A city may seem an inexplicable jumble of buildings and streets but a closer look at something as familiar as their own surname gives pupils a way into local history and geography, says Gale Blackburn.
From my classroom window my eye travels across Edwardian housing, derelict railway sidings, monstrous tower blocks, as far as the sleek gleaming lines of Canary Wharf Tower. My geographical mind gathers up the significance of all these jumbled buildings. But how do you get a pupil to strip away a landscape, layer on layer of time, to understand how it all once was?
To many pupils at school in the London borough of Tower Hamlets, aspects of history and geography must seem irrelevant. What does Henry Tudor mean to a child whose ancestors lived in Bangladesh? Why study agriculture if you have hardly ever seen soil? Pupils who have problems framing a sentence on paper cannot see the point of learning many of the skills associated with both these subjects. This is why local knowledge can be the starting point in understanding them.
The Isle of Dogs (so-called when this land was used by Royalty who hunted using hounds) on the neck of the Thames meander, with its skyscraper skyline, must now be unrecognisable to anybody who ever worked in the docks there, in all but the remaining road names. Canary Wharf and East and West India Docks recall the specific trading links that Britain once had. Marsh Wall and Millharbour Lane recall the physical docks themselves, Mastmaker Road and Lighterman's Road refer to the once-thriving boat-building industry. A sketch map of these roads can be built up on the board and old maps or photographs used to reinforce the message. It would be a good idea to combine this with local field trips when studying for evidence of past industry or land use.
The population has also changed, with vast numbers of dockworkers emigrating to new towns in the South-east, and, since the 1960s, immigrants from the West Indies, Asia and the Far East. Despite this it is possible to read local history in the surnames of pupils in my East London school, such as Hamersley (flat land on a river bend) or Webb (weaver of fishing nets). Changes of population and settlement in the past few decades have happened too quickly for language to keep pace. However, it would be worth finding out the meanings of several Muslim, Hindi, Turkish and Kosovan surnames, not to mention Irish, if you are living near any city centre in Britain, so that you can include everyone in whole-class discussions.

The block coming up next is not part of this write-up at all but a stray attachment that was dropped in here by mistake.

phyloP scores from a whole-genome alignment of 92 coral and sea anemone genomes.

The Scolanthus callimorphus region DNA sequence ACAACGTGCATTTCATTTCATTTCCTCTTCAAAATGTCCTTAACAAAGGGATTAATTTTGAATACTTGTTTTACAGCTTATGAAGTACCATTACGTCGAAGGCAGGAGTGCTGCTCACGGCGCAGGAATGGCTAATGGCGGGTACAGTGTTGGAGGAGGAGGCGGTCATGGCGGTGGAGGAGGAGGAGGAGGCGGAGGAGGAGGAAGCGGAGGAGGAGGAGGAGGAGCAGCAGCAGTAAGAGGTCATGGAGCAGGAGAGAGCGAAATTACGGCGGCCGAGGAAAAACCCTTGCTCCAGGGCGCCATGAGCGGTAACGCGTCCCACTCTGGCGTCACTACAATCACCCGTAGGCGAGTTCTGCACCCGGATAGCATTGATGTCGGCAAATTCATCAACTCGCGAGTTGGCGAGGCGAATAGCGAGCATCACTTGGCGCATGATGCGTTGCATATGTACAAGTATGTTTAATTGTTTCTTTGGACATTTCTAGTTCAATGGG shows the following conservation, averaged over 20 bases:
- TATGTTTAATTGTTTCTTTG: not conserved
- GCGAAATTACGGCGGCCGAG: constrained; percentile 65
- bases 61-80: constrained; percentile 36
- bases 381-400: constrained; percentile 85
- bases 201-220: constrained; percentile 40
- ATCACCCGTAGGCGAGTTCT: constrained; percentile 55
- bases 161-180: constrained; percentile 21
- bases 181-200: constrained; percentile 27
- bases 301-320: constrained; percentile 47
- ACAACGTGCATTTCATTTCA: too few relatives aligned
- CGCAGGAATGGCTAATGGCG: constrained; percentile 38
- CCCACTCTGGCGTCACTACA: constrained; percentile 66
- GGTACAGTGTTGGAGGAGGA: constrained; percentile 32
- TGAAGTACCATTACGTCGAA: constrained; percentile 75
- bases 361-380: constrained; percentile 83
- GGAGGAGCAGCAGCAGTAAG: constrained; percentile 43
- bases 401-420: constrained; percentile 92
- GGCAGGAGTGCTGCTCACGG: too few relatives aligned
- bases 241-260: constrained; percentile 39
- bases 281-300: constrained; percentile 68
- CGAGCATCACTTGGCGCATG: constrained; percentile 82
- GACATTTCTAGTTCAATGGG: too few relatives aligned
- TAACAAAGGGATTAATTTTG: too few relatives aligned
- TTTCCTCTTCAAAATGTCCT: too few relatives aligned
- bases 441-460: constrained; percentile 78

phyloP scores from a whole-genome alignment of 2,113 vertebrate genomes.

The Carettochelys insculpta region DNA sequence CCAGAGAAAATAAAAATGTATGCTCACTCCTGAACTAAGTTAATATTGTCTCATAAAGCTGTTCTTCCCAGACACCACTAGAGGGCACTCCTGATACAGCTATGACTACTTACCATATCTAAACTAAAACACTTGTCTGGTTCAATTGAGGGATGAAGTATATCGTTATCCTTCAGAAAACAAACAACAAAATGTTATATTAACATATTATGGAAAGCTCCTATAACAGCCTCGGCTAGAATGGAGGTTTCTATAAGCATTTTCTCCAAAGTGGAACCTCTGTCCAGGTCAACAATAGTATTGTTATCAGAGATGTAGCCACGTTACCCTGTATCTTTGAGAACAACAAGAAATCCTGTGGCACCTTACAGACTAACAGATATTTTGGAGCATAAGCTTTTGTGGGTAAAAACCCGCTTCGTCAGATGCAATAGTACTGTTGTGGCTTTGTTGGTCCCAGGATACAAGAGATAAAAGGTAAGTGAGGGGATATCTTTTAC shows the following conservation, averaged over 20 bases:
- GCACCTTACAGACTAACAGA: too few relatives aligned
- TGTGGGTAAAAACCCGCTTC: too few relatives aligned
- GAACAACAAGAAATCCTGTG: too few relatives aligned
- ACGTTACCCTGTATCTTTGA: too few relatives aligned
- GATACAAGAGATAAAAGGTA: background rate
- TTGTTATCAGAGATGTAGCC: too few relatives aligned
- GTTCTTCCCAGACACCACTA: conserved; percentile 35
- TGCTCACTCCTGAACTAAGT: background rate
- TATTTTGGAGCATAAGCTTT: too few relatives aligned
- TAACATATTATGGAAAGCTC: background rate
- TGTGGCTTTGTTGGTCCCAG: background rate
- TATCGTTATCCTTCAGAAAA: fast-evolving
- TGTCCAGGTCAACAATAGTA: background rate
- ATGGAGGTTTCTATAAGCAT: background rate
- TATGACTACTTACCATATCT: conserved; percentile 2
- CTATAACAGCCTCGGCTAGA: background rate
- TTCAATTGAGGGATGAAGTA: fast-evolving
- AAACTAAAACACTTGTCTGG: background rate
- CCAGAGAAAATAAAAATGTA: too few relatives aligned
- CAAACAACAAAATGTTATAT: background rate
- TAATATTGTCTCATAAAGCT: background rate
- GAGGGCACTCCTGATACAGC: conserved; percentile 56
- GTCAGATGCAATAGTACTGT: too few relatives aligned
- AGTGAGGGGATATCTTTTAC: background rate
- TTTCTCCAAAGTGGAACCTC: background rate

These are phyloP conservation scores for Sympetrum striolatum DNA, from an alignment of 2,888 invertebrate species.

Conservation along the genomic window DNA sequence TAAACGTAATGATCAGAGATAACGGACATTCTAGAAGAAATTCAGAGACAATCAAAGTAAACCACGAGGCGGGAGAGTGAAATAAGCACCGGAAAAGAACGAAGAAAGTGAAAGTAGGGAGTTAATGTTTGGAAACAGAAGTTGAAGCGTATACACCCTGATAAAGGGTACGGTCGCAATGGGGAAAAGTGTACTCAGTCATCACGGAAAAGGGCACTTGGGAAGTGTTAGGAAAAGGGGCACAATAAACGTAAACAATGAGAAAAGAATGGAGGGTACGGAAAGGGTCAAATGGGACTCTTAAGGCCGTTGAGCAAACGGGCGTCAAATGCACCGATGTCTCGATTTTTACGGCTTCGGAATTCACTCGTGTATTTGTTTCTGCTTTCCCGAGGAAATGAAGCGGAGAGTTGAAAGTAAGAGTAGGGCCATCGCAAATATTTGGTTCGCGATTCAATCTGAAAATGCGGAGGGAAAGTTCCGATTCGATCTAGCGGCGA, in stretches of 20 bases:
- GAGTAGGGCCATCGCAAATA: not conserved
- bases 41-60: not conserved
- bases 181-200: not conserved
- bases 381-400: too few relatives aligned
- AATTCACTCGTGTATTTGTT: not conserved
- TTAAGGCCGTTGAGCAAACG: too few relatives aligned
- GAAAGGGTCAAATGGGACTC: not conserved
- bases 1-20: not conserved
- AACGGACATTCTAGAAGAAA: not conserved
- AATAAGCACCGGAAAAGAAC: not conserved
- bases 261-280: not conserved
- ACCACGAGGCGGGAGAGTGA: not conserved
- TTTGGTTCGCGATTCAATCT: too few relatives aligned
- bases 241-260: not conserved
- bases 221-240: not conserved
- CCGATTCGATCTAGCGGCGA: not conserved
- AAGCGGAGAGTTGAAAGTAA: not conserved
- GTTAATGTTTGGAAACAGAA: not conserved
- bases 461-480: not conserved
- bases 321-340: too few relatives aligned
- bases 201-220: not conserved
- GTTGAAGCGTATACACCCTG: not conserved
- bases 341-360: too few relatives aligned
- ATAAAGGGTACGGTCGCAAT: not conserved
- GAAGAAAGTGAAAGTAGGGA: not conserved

Give pupils lists of the meanings of syllables, such as "burn" (stream or river) "ton" (settlement or town) "dic" (ditch or dyke) and ask them to work out the meanings of each other's surnames. Put up a list of class surnames and write the meanings next to them. Pupils could also draw a flow diagram showing where the families of the class come from, using an outline map of the world.
Local surnames and street names carry weight with pupils. Once the meanings have been explained they are unlikely to forget them. "Mamersley" refers to a person who lived on the alluvial soil of a river bend; "Marling" on clay soil. Both names reflect the physical environment of inner London at one time. "Fish", for a person associated with fishing, "Weaver", associated with ropes and nets; "Farina", for a flour merchant recalls the industries and markets associated with the river.